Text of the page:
Don’t Store Your Medicine in the Medicine Cabinet!

Lori DePorter avatar

by Lori DePorter |

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Managing medications is a common responsibility for those with Parkinson’s disease and many other conditions. According to Georgetown University’s Health Policy Institute, more than 131 million people — 66% of U.S. adults — use prescription drugs.

With Parkinson’s disease, managing medications is a balancing act required for us to also manage our symptoms. We do it to function and to do other things like exercising to fight progression. It is a challenging and ever-changing part of our routine.

Many of us are cognizant of diet and timing as factors that contribute to the efficacy of our medications. But there are also guidelines for storing our medications, and sometimes the most convenient places are wrong.

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So, what are some of the guidelines for safe medicine storage?

Firstly, safety is paramount. To avoid potential accidents, limit a medication’s exposure to other people, especially children. Also, curb its exposure to heat, direct sunlight, and moisture to avoid a breakdown in the medication and reduced efficacy.

Additional tips:

  • Don’t store medications in the medicine cabinet, which may seem ironic. The reason is that medicine cabinets are located in bathrooms, and bathrooms can be hot and humid.
  • Avoid storing medications on the kitchen counter to reduce potential exposure to direct sunlight, water, and people, especially children.
  • When traveling, keep medicines with you to maintain them in a controlled environment.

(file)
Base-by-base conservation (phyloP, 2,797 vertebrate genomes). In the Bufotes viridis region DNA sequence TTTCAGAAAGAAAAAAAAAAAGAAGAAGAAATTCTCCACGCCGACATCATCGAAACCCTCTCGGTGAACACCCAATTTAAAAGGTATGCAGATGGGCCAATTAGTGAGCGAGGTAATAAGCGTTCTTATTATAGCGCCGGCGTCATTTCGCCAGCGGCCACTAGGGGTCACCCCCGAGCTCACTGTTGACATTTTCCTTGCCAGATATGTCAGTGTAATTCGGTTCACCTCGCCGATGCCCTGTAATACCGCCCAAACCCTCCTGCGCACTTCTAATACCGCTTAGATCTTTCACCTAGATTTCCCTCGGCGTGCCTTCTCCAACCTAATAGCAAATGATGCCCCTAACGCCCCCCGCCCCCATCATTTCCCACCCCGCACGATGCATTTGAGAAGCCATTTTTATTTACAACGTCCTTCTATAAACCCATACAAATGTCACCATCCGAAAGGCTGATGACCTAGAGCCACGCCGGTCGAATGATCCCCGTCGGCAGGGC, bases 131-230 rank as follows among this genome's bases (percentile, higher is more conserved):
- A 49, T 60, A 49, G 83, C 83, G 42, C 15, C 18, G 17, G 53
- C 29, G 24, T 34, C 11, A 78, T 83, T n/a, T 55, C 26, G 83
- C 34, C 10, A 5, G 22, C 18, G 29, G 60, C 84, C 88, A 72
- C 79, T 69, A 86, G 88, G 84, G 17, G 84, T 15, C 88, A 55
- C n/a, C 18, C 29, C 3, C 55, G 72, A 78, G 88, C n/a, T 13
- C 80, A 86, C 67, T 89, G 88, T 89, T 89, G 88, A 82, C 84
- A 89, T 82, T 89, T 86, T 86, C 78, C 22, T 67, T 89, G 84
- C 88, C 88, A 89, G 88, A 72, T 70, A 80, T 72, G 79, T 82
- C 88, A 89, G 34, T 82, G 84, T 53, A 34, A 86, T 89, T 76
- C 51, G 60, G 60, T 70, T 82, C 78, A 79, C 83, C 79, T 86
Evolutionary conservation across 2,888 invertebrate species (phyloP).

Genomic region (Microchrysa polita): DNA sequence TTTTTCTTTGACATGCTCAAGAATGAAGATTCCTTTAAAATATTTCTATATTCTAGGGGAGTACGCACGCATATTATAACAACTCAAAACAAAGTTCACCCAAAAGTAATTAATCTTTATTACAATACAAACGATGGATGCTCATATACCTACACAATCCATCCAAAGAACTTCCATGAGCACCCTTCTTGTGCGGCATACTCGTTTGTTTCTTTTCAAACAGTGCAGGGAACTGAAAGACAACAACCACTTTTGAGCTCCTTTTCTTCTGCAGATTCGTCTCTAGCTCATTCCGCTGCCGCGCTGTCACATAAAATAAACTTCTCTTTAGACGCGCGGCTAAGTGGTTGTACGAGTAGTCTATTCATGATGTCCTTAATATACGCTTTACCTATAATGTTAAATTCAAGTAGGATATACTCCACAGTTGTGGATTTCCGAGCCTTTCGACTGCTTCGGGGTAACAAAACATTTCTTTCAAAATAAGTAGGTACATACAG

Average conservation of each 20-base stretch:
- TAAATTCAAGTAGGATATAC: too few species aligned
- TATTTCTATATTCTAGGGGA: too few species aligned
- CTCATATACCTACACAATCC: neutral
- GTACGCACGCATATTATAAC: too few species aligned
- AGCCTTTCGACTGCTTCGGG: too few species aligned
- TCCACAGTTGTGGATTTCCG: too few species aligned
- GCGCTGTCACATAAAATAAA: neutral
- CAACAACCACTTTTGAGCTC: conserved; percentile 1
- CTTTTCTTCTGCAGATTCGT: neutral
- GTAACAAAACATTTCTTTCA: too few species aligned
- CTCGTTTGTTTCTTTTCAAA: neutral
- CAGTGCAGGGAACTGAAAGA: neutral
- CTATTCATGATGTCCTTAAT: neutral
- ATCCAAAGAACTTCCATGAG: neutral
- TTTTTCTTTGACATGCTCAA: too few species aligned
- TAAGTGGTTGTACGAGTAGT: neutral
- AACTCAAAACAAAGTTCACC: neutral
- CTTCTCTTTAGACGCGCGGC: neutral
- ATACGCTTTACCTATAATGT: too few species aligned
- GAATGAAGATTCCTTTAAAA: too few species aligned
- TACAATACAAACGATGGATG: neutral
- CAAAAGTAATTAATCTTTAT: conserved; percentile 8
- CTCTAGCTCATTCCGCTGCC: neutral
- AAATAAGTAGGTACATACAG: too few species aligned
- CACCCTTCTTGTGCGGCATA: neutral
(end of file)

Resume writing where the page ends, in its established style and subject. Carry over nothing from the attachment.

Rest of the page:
• Avoid storing medications in your car for an extended period of time.
  • Keep original containers but remove any cotton that could be affected by moisture.

Are pill organizers and splitters safe?

Removing medication from its original container could affect its stability and safety. Splitting pills could lead to inaccurate dosing. Both of these situations might result in reduced efficacy.

When the convenience of an organizer is necessary, however, many different options are available. Choose one based on your physical and cognitive needs. Designer pill boxes also are available.

One option currently gaining popularity is to use prescription services that offer pre-sorted daily doses. Many of these services are now available online. Pre-sorted dosing is increasingly becoming available for free at local pharmacies. This service could benefit people who struggle to manage their medications on their own. It might also help someone avoid mistakes while still allowing for a sense of independence.

Medications are meant to improve our quality of life. It’s important to maximize their benefits by avoiding mistakes and preventing accidents. Talk to your doctors and pharmacists, and don’t be afraid to ask questions. Think about where you store medications, and forget the medicine cabinet!

Note: Parkinson’s News Today is strictly a news and information website about the disease. It does not provide medical advice, diagnosis or treatment. This content is not intended to be a substitute for professional medical advice, diagnosis, or treatment. Always seek the advice of your physician or another qualified health provider with any questions you may have regarding a medical condition. Never disregard professional medical advice or delay in seeking it because of something you have read on this website. The opinions expressed in this column are not those of Parkinson’s News Today or its parent company, BioNews, and are intended to spark discussion about issues pertaining to Parkinson’s disease.


Steve Lefler avatar

Steve Lefler

We have found one of best to keep Parkinson's medication safe and secure is in Blister Packs.
You can purchase Cold Seal Blister Packs which allows you to package your pills yourself. It s about half the cost of the pharmacy. Blister Packs give you a very clear visual to determine someone has taken their medicines each day

Lori DePorter avatar

Lori DePorter

Thanks for the additional tip....this may be especially helpful for caregivers.


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